Beat Circus – The Boy From Black Mountain

January 01, 1970



Skewed traditionalist Brian Carpenter’s third album under
the Beat Circus name draws its inspiration from both past and future.  Its  righteous backbone – one-two bass, rackety
clattering drums, gospel harmonies, oompah brass bands and the swell and squeal
of fiddle – hails from the backwoods hymns and hoedowns of his agrarian
childhood.  The jittery modernity comes
from Carpenter’s close ties to Boston’s
multi-instrumented underground – and to his anxiety over a son diagnosed with
autism during the recording period.  


From Black Mountain
works best as a mad dash through old-time stage
sets, Carpenter’s uneasy narrator chased by pizzicato angst and “Flight of the
Bumblebee”-speed fiddle riffs as he hangs onto his stove-pipe hat.  “Petrified Man,” with its mad-cap banjo and
urgent blasts of harmonica, is a sepia-toned rampage, turned abruptly
post-modern with an abstract interval of trombone countpoints.  “The Quick and the Dead” starts with a
vertiginous late-classical swoop of strings – Paran Amirinazari on violin and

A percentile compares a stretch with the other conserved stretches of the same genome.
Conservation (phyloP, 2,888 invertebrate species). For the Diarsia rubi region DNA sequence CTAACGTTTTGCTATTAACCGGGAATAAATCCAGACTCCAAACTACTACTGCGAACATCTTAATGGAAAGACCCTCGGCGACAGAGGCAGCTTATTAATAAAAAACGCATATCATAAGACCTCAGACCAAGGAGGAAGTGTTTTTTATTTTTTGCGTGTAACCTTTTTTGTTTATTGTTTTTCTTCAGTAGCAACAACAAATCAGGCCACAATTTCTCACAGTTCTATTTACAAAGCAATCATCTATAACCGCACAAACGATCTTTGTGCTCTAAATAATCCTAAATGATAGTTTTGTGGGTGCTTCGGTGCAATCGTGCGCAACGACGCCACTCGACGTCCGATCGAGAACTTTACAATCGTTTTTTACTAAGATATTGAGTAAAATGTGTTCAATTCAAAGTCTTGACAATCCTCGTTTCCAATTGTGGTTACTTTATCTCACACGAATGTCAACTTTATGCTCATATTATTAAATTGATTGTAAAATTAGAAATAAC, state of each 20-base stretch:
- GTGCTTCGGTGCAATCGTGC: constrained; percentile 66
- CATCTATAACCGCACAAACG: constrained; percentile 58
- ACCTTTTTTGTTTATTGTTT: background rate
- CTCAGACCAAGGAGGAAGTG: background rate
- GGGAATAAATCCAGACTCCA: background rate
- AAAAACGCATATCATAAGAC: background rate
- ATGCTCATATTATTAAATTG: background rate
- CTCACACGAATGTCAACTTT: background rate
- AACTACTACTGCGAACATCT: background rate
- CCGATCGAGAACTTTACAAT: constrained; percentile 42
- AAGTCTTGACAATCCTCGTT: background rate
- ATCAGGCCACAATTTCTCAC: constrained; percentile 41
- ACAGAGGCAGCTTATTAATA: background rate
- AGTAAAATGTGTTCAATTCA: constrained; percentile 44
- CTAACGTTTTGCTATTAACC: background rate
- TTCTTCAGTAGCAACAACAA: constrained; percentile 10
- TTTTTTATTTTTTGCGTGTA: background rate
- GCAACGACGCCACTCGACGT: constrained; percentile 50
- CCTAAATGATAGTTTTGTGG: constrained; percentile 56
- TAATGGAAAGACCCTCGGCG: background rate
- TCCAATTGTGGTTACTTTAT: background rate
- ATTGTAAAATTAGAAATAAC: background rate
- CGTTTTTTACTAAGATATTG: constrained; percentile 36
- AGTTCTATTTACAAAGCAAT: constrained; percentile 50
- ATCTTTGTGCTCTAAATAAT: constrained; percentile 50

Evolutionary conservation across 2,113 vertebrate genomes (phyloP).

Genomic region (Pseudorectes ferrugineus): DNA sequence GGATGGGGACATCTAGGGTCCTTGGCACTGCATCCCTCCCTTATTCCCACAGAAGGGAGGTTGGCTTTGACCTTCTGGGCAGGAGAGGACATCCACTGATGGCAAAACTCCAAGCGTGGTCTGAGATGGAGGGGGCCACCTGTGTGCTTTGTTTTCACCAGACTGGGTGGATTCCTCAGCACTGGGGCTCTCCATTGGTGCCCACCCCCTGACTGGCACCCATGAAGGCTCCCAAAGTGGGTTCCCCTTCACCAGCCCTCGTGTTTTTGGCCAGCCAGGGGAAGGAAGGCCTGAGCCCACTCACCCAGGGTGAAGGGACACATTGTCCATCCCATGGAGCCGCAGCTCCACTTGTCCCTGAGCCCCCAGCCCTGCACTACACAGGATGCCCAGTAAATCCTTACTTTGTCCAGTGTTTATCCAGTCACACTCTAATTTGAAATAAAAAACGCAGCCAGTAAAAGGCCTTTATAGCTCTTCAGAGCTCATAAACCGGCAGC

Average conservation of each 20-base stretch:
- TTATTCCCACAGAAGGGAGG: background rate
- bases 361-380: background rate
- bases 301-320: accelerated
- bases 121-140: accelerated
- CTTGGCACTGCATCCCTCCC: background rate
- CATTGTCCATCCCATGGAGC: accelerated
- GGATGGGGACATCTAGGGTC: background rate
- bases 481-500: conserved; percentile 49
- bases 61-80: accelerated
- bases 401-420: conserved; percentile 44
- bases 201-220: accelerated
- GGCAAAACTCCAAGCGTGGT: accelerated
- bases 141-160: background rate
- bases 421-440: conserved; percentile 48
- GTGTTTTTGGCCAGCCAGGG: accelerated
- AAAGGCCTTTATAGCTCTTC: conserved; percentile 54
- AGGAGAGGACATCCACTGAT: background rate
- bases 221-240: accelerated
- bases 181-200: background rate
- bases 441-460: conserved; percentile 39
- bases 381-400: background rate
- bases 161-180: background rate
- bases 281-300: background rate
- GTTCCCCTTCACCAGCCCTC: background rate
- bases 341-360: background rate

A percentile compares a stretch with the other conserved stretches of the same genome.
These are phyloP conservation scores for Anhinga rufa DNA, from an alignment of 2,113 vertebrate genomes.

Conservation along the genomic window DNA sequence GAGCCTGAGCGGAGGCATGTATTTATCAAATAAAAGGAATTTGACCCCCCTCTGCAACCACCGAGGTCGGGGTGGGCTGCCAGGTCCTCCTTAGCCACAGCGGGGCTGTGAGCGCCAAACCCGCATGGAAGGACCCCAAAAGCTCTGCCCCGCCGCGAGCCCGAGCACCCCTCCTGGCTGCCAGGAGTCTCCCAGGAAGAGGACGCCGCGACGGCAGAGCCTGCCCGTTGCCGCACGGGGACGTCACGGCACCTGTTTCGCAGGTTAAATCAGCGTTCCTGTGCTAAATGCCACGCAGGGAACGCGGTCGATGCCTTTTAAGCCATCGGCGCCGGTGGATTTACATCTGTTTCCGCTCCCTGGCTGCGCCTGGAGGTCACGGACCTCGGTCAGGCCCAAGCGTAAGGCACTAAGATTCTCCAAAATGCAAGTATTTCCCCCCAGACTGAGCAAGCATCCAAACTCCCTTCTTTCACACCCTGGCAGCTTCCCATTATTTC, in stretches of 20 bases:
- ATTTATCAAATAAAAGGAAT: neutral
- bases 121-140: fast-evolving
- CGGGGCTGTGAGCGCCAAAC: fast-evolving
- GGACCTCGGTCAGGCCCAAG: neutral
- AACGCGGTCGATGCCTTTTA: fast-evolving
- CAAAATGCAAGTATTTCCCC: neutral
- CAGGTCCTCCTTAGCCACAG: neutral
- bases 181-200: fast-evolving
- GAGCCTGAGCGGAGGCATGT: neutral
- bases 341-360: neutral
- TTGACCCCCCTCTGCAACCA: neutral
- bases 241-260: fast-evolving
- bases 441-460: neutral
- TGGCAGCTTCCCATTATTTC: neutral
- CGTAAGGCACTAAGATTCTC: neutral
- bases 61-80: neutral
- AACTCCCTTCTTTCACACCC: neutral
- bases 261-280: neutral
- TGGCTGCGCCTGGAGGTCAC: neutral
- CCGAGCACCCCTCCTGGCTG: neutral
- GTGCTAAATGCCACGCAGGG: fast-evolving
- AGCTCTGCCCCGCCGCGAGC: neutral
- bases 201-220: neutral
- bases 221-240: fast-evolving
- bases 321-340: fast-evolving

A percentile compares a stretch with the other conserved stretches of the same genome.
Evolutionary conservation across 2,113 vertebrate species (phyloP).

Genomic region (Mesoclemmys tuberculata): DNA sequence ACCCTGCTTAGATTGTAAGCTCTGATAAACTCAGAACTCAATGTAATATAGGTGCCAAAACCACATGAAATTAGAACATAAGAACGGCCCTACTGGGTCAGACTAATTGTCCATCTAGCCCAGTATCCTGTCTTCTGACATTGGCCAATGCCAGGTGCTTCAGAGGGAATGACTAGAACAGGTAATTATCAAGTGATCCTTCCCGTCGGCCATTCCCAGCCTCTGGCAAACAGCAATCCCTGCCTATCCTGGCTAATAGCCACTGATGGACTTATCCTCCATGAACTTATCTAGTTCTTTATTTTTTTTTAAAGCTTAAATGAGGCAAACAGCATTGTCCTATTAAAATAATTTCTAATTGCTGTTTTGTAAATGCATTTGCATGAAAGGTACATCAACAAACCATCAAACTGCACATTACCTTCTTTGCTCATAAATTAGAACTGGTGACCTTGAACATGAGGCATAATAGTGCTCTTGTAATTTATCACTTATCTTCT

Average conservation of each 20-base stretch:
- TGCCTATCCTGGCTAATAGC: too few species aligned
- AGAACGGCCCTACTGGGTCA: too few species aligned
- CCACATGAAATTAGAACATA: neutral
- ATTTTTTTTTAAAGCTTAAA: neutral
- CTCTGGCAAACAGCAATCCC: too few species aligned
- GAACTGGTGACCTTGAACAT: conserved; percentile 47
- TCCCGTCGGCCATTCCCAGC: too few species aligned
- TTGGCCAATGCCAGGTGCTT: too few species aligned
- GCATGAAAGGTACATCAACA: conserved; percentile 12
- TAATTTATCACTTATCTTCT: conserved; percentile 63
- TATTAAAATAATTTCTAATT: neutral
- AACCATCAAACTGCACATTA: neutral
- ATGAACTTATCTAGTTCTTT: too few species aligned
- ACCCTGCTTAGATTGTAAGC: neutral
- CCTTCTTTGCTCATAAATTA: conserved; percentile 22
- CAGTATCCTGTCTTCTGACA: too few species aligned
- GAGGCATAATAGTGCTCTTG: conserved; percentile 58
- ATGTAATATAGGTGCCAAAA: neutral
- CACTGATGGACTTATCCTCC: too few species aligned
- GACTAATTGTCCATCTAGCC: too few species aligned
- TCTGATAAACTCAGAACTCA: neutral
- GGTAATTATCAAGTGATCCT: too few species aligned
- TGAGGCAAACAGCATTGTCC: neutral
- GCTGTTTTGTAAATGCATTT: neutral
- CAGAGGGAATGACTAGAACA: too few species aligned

Jordan Voelker on viola – before speeding to a rockabilly gallop.  Carpenter’s sings in a bitter-edged baritone,
at times veering perilously towards Crash Test Dummies territory, but at others
infusing enough growl and bite to upend the comparison.  String band overloads and mordant folk
ballads are interspersed with brief instrumental interludes (“The Course of the
River”, “The Sound and the Fury”), where the classical influence shines through
most clearly.  Towards the end,
“Nantahala” successfully splices the crash and fury of rock guitars to complex,
multi-parted stringed arrangements, part prog, part jazz, part country but
mostly its own entity. 


The album creates a world of its own within the boundaries
of these 13 tracks, a jumped up  version
of a mythical American past that never was but should have been. 


“Petrified Man,” “Nantahala” JENNIFER KELLY


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